Last month Congress passed the biggest spending bill in history, and policymakers want to make sure the money isn't misspent -- a problem Republicans say wasn't adequately discussed before the cash was handed out.
"We need to recognize the huge potential for abuse because of the lack of oversight in the creation (of the American Recovery and Reinvestment Act)," Rep. Brian Bilbray, R-Calif., said Thursday at a hearing in the Science and Technology Investigations and Oversight Subcommittee. "People are … going to be darned upset if we don't do this right."
While the two sides of the aisle may not agree on the prudence of the bill itself, both parties agree that transparency in how the money's spent is crucial. And it's best that the oversight begin before the money hits the road, said Rep. Brad Miller, D-N.C., chairman of the subcommittee.
"With the pressure to move the money quickly, we can not rely solely on audits after the fact," Miller said. "When the stimulus funds run out next year, we want to know where they went and if these funds succeeded in meeting the goals Congress set forth."
The stimulus bill doles out a total of $787 billion, including a hefty sum for science and technology. On Thursday policymakers asked leaders of agencies receiving funds in this area to report on how they would prevent fraud and mismanagement of the money, which is supposed to "provide investments needed to increase economic efficiency by spurring technological advances in science and health," according to the bill.
The entire purpose of the stimulus is to jump-start the economy by creating jobs and pouring capital into the market. That means the money has to move fast -- a task that agency representatives said they're ready to take on.
"We are talking about a matter of weeks -- two or three at the most -- before we begin moving the money out the door," said Cora Marrett, deputy director of the National Science Foundation.
While the goal is to get the money flowing, that can increase the potential for abuse of the funds, said Gregory Friedman, inspector general for the U.S. Department of Energy.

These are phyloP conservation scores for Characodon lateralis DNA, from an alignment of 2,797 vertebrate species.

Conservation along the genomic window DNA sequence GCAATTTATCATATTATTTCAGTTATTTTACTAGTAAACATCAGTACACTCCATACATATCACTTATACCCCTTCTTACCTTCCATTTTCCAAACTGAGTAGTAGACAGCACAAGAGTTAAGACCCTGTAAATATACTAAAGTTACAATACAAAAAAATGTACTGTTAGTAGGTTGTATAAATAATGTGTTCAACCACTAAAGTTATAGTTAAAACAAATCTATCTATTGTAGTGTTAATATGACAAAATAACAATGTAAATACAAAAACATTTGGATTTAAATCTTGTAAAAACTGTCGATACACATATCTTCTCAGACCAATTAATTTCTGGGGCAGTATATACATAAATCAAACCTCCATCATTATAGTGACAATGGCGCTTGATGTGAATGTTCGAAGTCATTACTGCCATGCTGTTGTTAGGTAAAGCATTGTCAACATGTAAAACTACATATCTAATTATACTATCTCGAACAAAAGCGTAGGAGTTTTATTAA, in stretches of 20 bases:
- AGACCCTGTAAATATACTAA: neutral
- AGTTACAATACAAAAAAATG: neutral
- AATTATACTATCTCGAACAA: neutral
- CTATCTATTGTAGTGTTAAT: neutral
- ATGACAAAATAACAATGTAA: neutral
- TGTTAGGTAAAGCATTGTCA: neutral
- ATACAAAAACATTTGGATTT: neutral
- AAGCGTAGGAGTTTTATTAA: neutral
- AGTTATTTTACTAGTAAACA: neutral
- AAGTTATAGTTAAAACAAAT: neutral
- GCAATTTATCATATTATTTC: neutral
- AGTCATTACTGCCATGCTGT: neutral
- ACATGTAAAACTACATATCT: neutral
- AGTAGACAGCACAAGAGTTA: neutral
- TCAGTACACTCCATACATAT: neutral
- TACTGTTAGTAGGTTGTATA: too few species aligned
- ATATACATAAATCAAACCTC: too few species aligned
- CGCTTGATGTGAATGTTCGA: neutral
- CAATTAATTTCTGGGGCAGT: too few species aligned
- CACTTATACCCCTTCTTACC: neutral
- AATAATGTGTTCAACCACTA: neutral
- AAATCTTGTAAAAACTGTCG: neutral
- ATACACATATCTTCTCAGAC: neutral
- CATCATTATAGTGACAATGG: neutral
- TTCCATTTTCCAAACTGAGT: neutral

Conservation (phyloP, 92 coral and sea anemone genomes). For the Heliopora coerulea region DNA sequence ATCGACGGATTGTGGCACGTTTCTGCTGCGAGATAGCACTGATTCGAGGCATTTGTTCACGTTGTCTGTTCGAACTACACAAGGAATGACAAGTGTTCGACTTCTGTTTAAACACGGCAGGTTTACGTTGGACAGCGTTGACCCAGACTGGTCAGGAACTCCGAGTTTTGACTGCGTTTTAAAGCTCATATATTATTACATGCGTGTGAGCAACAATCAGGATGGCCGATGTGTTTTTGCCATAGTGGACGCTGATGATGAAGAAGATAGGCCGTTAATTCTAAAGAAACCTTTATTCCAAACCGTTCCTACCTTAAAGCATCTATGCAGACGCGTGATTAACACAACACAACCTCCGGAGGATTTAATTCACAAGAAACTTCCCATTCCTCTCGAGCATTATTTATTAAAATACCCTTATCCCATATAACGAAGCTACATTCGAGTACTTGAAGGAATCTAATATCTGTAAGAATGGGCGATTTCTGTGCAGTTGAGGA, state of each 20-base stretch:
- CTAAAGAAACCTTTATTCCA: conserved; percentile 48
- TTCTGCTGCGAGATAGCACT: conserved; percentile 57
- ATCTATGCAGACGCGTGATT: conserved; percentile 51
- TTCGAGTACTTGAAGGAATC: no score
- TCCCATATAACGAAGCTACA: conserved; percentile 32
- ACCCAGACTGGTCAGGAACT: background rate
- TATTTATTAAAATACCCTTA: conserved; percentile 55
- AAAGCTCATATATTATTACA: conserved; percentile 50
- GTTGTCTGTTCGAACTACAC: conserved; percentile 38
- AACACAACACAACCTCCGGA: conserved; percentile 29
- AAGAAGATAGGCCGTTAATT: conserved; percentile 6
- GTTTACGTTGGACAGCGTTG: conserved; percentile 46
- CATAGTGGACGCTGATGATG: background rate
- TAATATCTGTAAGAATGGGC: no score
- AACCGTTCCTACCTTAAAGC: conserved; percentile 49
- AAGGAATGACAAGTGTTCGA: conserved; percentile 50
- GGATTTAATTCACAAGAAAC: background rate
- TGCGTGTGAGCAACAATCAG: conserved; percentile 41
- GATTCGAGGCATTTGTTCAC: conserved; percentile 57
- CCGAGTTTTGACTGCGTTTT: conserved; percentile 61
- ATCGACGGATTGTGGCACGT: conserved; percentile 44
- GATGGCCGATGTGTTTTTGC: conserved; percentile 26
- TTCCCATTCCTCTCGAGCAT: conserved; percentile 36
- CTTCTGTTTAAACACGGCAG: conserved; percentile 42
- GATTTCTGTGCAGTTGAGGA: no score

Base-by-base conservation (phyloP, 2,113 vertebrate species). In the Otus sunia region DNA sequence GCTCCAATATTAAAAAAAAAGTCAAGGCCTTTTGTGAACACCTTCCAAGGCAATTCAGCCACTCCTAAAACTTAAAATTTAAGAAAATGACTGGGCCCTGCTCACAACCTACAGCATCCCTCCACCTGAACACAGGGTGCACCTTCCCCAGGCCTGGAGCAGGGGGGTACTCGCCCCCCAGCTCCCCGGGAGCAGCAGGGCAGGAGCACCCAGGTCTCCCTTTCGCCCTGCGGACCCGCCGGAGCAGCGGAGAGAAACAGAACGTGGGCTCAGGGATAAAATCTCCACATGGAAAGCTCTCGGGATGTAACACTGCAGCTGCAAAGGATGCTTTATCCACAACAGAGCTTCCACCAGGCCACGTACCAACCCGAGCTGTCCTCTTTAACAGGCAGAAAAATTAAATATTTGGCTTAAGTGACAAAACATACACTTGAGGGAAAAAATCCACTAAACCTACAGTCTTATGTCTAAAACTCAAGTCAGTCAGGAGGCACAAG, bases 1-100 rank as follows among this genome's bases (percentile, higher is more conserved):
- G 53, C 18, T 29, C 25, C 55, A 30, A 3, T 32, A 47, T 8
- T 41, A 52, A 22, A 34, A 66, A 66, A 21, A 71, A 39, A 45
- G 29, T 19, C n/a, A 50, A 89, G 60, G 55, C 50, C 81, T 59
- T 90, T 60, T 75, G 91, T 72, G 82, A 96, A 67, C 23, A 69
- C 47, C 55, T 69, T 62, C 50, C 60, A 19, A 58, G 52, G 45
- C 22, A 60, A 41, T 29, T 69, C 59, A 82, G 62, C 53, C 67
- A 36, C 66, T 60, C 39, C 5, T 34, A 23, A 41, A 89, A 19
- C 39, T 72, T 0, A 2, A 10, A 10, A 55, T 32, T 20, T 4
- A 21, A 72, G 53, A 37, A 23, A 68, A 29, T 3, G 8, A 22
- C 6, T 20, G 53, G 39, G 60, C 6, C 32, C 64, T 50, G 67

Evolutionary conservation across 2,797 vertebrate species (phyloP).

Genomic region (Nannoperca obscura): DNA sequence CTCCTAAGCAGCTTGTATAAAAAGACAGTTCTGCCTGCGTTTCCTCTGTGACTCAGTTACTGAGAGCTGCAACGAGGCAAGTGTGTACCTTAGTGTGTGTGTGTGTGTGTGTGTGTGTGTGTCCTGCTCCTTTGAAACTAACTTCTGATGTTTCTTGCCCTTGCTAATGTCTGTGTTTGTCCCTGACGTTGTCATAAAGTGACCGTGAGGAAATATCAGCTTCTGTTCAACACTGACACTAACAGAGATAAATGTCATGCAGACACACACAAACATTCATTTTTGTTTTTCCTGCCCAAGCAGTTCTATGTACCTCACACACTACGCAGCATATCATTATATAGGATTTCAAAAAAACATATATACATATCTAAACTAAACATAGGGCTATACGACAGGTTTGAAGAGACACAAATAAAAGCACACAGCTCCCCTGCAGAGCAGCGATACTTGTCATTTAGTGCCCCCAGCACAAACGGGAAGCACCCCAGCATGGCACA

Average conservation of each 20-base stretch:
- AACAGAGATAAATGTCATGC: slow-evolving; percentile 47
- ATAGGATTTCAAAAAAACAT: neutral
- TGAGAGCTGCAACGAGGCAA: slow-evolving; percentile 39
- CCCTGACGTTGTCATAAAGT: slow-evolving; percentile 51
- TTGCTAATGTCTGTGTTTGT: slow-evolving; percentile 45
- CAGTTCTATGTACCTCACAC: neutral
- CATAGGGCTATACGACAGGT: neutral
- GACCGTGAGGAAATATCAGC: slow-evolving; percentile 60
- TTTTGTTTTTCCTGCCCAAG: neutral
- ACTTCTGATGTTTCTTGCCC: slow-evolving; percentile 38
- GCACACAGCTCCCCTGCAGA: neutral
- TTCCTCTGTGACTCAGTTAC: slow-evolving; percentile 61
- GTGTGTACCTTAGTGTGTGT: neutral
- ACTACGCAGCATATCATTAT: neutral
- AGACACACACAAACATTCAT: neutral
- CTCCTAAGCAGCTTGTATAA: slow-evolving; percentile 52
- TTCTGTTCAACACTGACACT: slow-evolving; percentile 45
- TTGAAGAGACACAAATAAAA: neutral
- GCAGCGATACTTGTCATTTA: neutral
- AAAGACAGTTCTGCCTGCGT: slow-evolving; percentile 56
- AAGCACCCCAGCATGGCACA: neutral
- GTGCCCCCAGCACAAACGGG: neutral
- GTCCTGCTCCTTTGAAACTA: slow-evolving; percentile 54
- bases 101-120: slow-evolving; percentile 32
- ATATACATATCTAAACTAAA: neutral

"The potential risk of fraud increases dramatically when large blocks of funds are quickly disbursed," he said. "Our experience in the investigative arena has demonstrated that even during periods of normal operation, the department is vulnerable to the misuse of funds, submission of false or fictitious data, employee conflicts of interest and other wrongdoing."
However, witnesses at Thursday's panel said they've taken major steps to ensure the money is spent wisely.
Fraud-awareness briefings have been held at the Energy Department, which received $40 billion in direct stimulus money plus another $127 billion to make or guarantee loans; the Department of Commerce, which got $7.9 billion, has ramped up efforts to train staff members; and the NSF, which was entrusted with $3 billion, has created a steering committee to oversee and coordinate expenditures of stimulus money, as have many other agencies.
"We want the American people to rest assured that they will know where and how each of the recovery-act dollars is being spent at NASA," which received $1 billion, said Ronald Spoehel, chief financial officer at the National Aeronautics and Space Agency.
That didn't reassure some lawmakers, though, because the Government Accountability Office has identified NASA's contract-management activities as one of the highest-risk areas for funding abuse.
"We're not entirely reassured by the fact that you'll just manage this money like you manage everything else," said Miller, the committee chairman.
Spoehel said NASA began addressing the risk areas identified by the GAO last year.
In addition to these concerns, some representatives and witnesses expressed worries that the drastic increase in funding without an additional increase in staff could create problems.
For instance, the Energy Department's Office of Electricity Delivery and Energy Reliability had a $138 million budget in the last fiscal year. The recovery act injected billions into that department, and now its budget has skyrocketed to $4.5 billion.
The NSF saw a smaller but still significant increase in its budget, but "the staff levels have not been increased," Marrett told representatives.
Other lawmakers, including Rep. Kathy Dahlkemper, D-Pa., wanted to know exactly who the money would help.
"Different areas of the country have been hit harder than others," she said. "Are you taking into consideration at all what areas of the country have the greatest need for jobs and economic development?"
The Energy Department plans to invest stimulus funds in all 50 states and a total of 1,700 municipalities, said Matthew Rogers, senior adviser at the department.
"Every dollar is associated with a number of jobs, a state and the economic impact," Rogers said. "We'll be able to report by state … so you can see that those dollars are going to work in your neighborhood."